(7) The Chief Justice may delegate the exercise of any of the powers specified by this section to the presiding judge of a court, and may delegate the exercise of any of the administrative powers specified by this section to the State Court Administrator, as may be appropriate.

(8) This section applies to justices of the peace and the justice courts of this state solely for the purpose of disciplining of justices of the peace and for the purpose of continuing legal education of justices of the peace. [1959 c.552 §1; 1973 c.484 §1; 1981 s.s. c.1 §3; 1995 c.221 §1; 1995 c.781 §2; 1999 c.787 §1; 2001 c.911 §1; 2007 c.129 §1]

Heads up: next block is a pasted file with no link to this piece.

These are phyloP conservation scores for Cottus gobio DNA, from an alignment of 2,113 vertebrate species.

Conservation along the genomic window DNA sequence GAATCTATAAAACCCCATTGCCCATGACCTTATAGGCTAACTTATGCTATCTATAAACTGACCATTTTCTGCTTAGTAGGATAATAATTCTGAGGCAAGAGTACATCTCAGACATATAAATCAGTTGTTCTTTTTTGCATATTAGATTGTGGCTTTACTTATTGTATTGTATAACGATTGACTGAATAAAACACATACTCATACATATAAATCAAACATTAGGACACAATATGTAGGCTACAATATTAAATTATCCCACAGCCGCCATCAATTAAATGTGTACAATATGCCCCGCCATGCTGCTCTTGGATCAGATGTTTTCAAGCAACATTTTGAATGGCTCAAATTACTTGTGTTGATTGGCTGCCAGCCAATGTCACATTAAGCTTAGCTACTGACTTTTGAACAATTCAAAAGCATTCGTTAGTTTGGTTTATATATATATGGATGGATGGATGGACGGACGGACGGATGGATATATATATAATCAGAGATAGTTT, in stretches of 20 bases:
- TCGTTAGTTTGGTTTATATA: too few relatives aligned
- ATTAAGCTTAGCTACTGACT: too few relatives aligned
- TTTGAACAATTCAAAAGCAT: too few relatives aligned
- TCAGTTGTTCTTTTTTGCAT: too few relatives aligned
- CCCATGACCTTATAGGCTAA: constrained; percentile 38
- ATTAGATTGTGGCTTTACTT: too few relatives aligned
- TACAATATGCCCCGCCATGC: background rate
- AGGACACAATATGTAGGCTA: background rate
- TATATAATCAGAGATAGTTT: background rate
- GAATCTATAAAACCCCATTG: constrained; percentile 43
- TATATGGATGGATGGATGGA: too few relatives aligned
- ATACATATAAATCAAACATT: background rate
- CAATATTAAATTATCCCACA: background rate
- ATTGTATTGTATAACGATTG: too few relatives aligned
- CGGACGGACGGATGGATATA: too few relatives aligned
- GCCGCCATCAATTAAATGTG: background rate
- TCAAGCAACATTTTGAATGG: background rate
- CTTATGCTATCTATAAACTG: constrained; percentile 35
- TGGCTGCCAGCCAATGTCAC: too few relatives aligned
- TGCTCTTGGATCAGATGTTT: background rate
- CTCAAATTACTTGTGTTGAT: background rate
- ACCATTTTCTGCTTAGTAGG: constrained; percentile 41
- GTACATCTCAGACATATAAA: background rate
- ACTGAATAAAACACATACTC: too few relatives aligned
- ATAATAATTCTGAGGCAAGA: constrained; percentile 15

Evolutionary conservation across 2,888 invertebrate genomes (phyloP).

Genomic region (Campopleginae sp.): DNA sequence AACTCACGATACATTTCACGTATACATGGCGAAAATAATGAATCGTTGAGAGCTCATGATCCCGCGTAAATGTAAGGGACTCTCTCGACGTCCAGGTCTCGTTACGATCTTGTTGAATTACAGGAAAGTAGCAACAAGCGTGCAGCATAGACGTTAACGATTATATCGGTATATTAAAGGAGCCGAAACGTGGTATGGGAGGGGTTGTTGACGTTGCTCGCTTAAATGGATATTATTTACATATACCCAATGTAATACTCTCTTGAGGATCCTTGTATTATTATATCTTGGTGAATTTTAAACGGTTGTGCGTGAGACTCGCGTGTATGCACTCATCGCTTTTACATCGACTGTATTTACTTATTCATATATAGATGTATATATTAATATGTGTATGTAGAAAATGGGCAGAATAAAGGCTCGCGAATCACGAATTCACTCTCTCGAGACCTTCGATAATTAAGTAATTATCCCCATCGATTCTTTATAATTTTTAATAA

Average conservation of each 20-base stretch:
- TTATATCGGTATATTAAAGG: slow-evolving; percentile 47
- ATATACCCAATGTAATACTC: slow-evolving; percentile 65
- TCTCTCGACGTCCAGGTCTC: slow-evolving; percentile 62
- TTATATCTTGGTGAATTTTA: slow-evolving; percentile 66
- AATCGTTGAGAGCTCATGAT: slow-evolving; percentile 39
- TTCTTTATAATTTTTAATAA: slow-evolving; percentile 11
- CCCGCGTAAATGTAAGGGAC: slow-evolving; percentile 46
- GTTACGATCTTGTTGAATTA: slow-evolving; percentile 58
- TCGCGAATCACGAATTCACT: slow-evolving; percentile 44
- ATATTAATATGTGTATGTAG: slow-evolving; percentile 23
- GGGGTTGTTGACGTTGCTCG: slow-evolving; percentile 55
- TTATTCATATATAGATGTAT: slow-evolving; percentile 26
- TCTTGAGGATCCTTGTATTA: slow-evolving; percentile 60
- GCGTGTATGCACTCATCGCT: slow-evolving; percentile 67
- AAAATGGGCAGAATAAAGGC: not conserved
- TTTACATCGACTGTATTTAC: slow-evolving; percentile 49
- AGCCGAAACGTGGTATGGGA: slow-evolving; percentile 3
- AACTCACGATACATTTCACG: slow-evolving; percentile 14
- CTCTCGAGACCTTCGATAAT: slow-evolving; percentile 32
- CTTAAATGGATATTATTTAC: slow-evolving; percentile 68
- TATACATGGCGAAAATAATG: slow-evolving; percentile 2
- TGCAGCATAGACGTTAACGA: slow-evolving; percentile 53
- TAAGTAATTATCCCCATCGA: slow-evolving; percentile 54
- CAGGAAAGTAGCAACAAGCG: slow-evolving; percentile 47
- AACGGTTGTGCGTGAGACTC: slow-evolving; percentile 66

Notes of Decisions

Constitu­tional restric­tions on removal of judges for miscon­duct does not limit ability of Supreme Court to reprimand judges. In re Piper, 271 Or 726, 534 P2d 159 (1975)

Establish­ment of courthouse security pro­ce­dures is within administrative and supervisory authority of Chief Justice. Smith v. Washington County, 180 Or App 505, 43 P3d 1171 (2002), Sup Ct review denied

Law Review Cita­tions

51 OLR 645 (1972)

Chapter 1

Law Review Cita­tions

53 OLR 436 (1974)

1 Legislative Counsel Committee, CHAPTER 1—Courts and Judicial Officers Generally, https://­www.­oregonlegislature.­gov/­bills_laws/­ors/­001.­html (2007) (last ac­cessed Feb. 12, 2009).
 
2 Legislative Counsel Committee, Annotations to the Oregon Revised Stat­utes, Cumulative Supplement - 2007, Chapter 1, https://­www.­oregonlegislature.­gov/­bills_laws/­ors/­001ano.­htm (2007) (last ac­cessed Feb. 12, 2009).
 
3 OregonLaws.org assembles these lists by analyzing references between Sections. Each listed item refers back to the current Section in its own text. The result reveals relationships in the code that may not have otherwise been apparent.